Maintaining Wood Furniture Should be Easy and Affordable
With prices of everything rising daily, there are ways to cut back on expenses by reverting to trusted methods, like this one for using Teak oil to protect your indoor and outdoor furniture.
Anyone who has purchased wood furniture, whether for indoors or outdoors, knows that it is an expensive investment, but more than that, it can also be an expensive exercise to keep wood furniture in tip-top condition. Because wood continues to expand and contract during its lifespan as a result of its ambient environment, wood is a flexible material that needs to be treated accordingly and, while there are plenty of protective finishes that need to be applied to wood furniture, most of these are expensive.
Sealers and varnishes are suggested as protective finishes for wood furniture; sealer is used for both interior and exterior furniture and fittings while varnish is suggested for indoor furniture. And yes, both protective finishes do offer a level of protection but both also have their shortfalls.
Varnish is the perfect finish for indoor furniture and fittings, but only those that are not exposed to the elements, water, or any moisture. When varnish fails it develops hairline cracks that let in moisture, sometimes cracks that can't even be seen, and this can lead to damage such as wood rot and mould. When varnish fails, there is no solution other than to sand away the varnish coat and reapply a protective finish.
Sealer is great for a wide variety of indoor and outdoor wood furniture and fittings, but it can be costly, and it most definitely isn't permanent. Sealer needs to be applied regularly to ensure maximum protection and many sealers require a lot of work in applying, removing, and then re-applying the finish.
5 Litre Teak Oil retails at R369 at Builders' stores around the country.
Teak oil is a protective solution for exterior wood. It can be used on furniture, fittings and fixtures and is an affordable solution when compared to the above products and it requires far less effort in the application and maintenance required to protect wood.
Applying Teak Oil to Wood Furniture, Fixtures, and Fittings
What is Teak Oil?
There is a lot of misconception about teak oil, mainly because what is sold as teak oil isn't actual that. If you read through the technical data sheets of the many brands of teak oil available at hardware stores or other, you will immediately notice that they do not contain Tung Oil or Boiled Linseed Oil and that they are, in fact, solvent distillates and mostly paraffin.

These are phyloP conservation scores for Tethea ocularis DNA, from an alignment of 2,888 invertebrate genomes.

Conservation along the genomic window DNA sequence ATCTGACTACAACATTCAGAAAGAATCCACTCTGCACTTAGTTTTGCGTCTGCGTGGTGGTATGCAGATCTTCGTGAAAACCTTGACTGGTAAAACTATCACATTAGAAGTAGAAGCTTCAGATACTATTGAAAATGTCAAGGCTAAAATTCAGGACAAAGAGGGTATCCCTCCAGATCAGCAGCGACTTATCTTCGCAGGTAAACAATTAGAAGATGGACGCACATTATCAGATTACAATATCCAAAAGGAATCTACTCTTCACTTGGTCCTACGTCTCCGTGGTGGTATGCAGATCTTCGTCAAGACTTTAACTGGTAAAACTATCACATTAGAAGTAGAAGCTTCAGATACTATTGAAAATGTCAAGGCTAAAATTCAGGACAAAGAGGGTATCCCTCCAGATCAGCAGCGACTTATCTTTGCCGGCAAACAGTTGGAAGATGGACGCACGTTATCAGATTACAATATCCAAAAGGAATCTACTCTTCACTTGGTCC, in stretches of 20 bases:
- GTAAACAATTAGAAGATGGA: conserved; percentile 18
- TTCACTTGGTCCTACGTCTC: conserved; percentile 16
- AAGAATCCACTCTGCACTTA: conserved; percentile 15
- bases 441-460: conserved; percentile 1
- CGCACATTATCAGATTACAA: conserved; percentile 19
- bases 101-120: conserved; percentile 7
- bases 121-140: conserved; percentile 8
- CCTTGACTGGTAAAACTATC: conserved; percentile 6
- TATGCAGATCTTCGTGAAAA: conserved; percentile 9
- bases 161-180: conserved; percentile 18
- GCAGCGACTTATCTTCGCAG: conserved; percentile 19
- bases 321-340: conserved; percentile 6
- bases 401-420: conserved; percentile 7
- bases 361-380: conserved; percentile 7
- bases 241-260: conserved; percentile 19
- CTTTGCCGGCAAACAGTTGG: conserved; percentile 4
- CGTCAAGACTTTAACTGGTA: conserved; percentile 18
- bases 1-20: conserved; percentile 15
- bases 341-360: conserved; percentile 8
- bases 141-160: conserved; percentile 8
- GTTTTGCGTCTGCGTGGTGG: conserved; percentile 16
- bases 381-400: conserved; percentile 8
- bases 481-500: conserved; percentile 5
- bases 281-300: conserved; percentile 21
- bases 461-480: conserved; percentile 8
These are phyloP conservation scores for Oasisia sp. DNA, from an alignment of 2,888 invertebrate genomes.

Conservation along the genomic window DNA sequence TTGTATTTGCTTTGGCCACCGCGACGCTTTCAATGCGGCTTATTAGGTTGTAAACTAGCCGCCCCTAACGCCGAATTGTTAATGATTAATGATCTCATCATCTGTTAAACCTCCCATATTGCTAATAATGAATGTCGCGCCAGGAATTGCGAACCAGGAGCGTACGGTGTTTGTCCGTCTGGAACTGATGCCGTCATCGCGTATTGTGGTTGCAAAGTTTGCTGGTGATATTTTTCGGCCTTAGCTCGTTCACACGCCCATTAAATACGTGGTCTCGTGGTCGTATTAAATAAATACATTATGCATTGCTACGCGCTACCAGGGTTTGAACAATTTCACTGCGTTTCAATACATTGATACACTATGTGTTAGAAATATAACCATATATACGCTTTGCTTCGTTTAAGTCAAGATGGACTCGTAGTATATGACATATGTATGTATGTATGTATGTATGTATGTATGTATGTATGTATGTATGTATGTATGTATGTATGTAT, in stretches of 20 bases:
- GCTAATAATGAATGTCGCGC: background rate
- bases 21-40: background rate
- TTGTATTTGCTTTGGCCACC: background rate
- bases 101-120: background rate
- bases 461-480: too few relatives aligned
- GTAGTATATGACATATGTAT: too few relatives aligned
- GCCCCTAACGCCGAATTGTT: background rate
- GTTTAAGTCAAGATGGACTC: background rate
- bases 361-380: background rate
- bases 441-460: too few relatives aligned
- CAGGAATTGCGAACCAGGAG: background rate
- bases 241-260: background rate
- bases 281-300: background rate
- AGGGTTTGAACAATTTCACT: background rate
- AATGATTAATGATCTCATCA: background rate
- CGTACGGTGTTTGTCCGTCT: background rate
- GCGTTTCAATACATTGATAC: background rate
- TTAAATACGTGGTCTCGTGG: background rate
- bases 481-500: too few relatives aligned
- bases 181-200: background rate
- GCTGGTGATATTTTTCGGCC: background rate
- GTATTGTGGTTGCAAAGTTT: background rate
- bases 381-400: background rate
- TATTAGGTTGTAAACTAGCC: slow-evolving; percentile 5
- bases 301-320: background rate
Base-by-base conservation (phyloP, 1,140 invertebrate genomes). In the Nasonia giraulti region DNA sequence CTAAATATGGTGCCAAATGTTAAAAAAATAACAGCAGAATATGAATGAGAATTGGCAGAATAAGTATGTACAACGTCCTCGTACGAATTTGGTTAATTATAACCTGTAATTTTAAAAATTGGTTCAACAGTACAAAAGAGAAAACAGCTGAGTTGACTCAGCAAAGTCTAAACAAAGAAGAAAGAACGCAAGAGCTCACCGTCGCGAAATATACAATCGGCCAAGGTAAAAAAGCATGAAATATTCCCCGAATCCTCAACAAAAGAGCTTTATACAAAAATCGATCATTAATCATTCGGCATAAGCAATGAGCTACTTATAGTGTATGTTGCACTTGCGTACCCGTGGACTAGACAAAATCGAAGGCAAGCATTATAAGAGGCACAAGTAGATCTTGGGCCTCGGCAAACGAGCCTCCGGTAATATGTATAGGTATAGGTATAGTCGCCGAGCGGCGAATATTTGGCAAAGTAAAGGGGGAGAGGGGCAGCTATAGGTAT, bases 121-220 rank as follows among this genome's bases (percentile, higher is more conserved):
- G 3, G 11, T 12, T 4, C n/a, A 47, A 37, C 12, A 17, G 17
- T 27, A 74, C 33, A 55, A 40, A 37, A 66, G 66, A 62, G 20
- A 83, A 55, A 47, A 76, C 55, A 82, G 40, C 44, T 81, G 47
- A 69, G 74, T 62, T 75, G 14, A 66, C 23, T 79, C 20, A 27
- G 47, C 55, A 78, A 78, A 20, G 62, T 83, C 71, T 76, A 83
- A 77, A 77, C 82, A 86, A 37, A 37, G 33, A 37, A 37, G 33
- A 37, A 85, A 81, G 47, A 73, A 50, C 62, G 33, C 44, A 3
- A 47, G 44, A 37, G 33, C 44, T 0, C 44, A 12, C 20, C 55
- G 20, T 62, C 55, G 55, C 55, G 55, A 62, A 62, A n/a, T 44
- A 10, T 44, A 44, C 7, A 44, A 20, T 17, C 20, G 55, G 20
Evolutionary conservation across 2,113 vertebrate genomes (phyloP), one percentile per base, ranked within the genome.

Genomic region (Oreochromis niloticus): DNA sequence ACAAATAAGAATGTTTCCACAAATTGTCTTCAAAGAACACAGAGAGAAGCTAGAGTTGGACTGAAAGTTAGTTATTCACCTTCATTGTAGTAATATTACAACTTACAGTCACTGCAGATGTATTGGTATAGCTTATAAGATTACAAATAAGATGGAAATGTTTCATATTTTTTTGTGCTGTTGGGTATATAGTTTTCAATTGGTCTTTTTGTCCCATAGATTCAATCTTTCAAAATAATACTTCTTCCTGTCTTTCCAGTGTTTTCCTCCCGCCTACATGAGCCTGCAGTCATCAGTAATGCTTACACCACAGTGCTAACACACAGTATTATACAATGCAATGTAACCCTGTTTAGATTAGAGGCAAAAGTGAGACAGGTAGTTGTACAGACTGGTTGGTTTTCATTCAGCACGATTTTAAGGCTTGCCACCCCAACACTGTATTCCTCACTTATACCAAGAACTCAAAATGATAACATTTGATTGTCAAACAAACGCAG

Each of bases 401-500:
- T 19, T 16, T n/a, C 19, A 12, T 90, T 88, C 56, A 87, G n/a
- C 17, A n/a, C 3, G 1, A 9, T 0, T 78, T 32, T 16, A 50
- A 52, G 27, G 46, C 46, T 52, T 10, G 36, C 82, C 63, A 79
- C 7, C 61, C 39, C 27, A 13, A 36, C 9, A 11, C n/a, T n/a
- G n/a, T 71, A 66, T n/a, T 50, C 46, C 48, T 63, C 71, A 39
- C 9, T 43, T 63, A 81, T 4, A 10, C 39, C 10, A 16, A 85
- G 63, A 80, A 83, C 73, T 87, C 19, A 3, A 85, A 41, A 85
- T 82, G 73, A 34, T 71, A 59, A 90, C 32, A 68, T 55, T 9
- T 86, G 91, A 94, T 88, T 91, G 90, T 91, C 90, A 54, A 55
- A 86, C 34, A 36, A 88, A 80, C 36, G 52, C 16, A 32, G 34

GOOD TO KNOW:
Another confusing fact is that teak oil is not recommended for use on teak furniture. Teak wood is naturally oily and using commercial-grade teak oil will damage teak furniture. Teak furniture should be allowed to age naturally rather than apply chemical substitutes. If you are not happy with the aged-look of your teak furniture, then you can consider the application of teak oil to restore.
Teak oil purchased at hardware or online stores is a blend of paraffin distillates that are absorbed into the wood to nourish and protect from the elements. Because of its viscosity - liquid - it easily soaks into the wood.
GOOD TO KNOW:
After shopping online for teak oil and wading through the numerous brands that claim to be teak oil, the only genuine teak oil that I came across was the one from Liberon that is sold at hardwarecentre.co.za in Randburg. The technical data sheet for this product states that it is a combination of tung oil and boiled linseed oil, commonly known as teak oil. But quality comes at a price and that can be as much as just under R200 for a 250ml bottle.
What does Teak Oil do?
Commercial-grade teak oil nourishes and protects all types of hardwoods from drying out and thereby extends the lifespan of outdoor wood furniture. It can also be applied to wooden fittings and fixtures for the same reason. Due to its oily nature, teak oil is only recommended for outdoor wood furniture.
Teak oil needs to be re-applied to wood furniture every 6 to 12 months, or sooner if you notice that the wood is starting to dry out, particularly during the hotter months of the year.
Is Teak Oil a Cheaper Solution?
When you consider that a 5 litre bottle of teak oil retails at around R369 and 1 litre of exterior sealer retails at approximately R295, there is a substantial difference in price. While you will need to apply teak oil more frequently every 6 to 12 months, sealer also needs to be applied regularly but requires some hard work before application and at least 2 to 3 coats of sealer must be applied, depending on the brand.
How to Apply Teak Oil
- Teak oil can be applied to wooden furniture, fixtures and fittings, as well as wood countertops.
- Use a soft scrubbing brush to remove any loose or flaking material.
- Apply teak oil with a paintbrush.
- Two coats of teak oil should be applied, allowing 30 minutes between each application.
- Wipe away any excess oil that remains after 30 minutes with a soft cloth or rag.
- Teak oil should only be applied onto dry wood.